A writing about reading

“The best moments in reading are when you come across something – a thought, a feeling, a way of looking at things – that you’d thought special, particular to you. And here it is, set down by someone else, a person you’ve never met, maybe even someone long dead. And it’s as if a hand has come out, and taken yours.” Hector, from Alan Bennett’s play, History Boys.

I’m a big fan of this quote, as it suggests reading as something which can give definitive form to ideas I can’t fully explain, and I struggle with that quite a lot. This year, it’s been hard to plough on with a body of work which, in its finished form, looked rather flimsy and half finished. I gambled away six months working on something which went against many things I’ve learnt and previously agreed with, to produce something obtuse and sub par in appearance.

So why?

Firstly, I’ve spent time and money on producing exhibition standard work many times before, and it’s never amounted to much, other than the pleasure of gathering people together. Second, I’m a little suspicious of too well put together exhibitions, especially at student level. Shouldn’t they be ragged and weird and done on the fly? There hasn’t been enough oddness this year being at art school. Two weeks back, almost something happened when the dean thought our class was protesting against the school. Instead we were displaying posters about the idea of protesting. Wild times.

So instinct told me to keep it rough, pack the work full of ideas, ramp up the weird and then see where it all falls. I just couldn’t see the point in producing something polished and tight. Which isn’t the same as making no effort, in fact I worked hard to produce a giant piece of crap. Poorly lit, crookedly hung works, bizarre speeches and flimsily disguised self portraits would probably be the highlights of the night.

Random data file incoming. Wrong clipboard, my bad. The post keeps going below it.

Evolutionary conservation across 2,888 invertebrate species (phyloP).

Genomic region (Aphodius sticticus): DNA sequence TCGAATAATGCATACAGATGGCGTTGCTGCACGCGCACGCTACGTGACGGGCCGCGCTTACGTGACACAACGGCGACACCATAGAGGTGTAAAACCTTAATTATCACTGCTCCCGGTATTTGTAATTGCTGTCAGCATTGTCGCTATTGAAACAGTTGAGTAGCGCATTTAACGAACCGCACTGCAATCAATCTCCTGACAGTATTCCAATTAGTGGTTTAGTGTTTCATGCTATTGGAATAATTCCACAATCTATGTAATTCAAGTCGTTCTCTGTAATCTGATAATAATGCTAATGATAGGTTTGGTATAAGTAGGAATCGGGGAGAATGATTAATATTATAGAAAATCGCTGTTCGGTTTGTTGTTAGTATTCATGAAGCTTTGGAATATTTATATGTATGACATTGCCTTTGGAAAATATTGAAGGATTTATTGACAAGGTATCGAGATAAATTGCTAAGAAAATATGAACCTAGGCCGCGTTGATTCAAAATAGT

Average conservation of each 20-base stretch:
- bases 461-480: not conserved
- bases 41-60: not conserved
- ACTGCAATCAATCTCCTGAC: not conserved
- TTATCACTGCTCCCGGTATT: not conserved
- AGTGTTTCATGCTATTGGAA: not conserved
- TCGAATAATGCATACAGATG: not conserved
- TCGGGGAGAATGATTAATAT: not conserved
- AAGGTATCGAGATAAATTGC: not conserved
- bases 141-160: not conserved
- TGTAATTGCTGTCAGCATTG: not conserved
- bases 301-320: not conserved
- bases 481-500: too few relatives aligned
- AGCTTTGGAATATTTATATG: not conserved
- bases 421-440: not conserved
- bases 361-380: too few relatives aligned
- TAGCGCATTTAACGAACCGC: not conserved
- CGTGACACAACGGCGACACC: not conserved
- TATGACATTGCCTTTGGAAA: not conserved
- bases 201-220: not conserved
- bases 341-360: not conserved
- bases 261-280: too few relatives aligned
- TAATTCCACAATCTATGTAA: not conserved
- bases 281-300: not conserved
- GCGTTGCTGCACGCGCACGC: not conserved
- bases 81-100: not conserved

It felt right for our times, although I struggle to articulate why. Which is where my first quote comes in. And my second, which neatly explains that there was some thinking going on. Thanks then to Jean Baudrillard for the following.

“It is absurd, then, to say that contemporary art is worthless and that there’s no point to it, since that is its vital function: to illustrate our uselessness and absurdity. Or, more accurately, to make that decay its stock in trade, while exorcizing it as spectacle.”

Here’s Tony who came along to the show and may or may not have been an actor dependant on who you ask. He explains how impressed he is by the work on display, and then the camera slowly pans around to the dreck on the wall and back. My young friend Charlie couldn’t have done a better job with his video work. Thanks Charlie.

 

 

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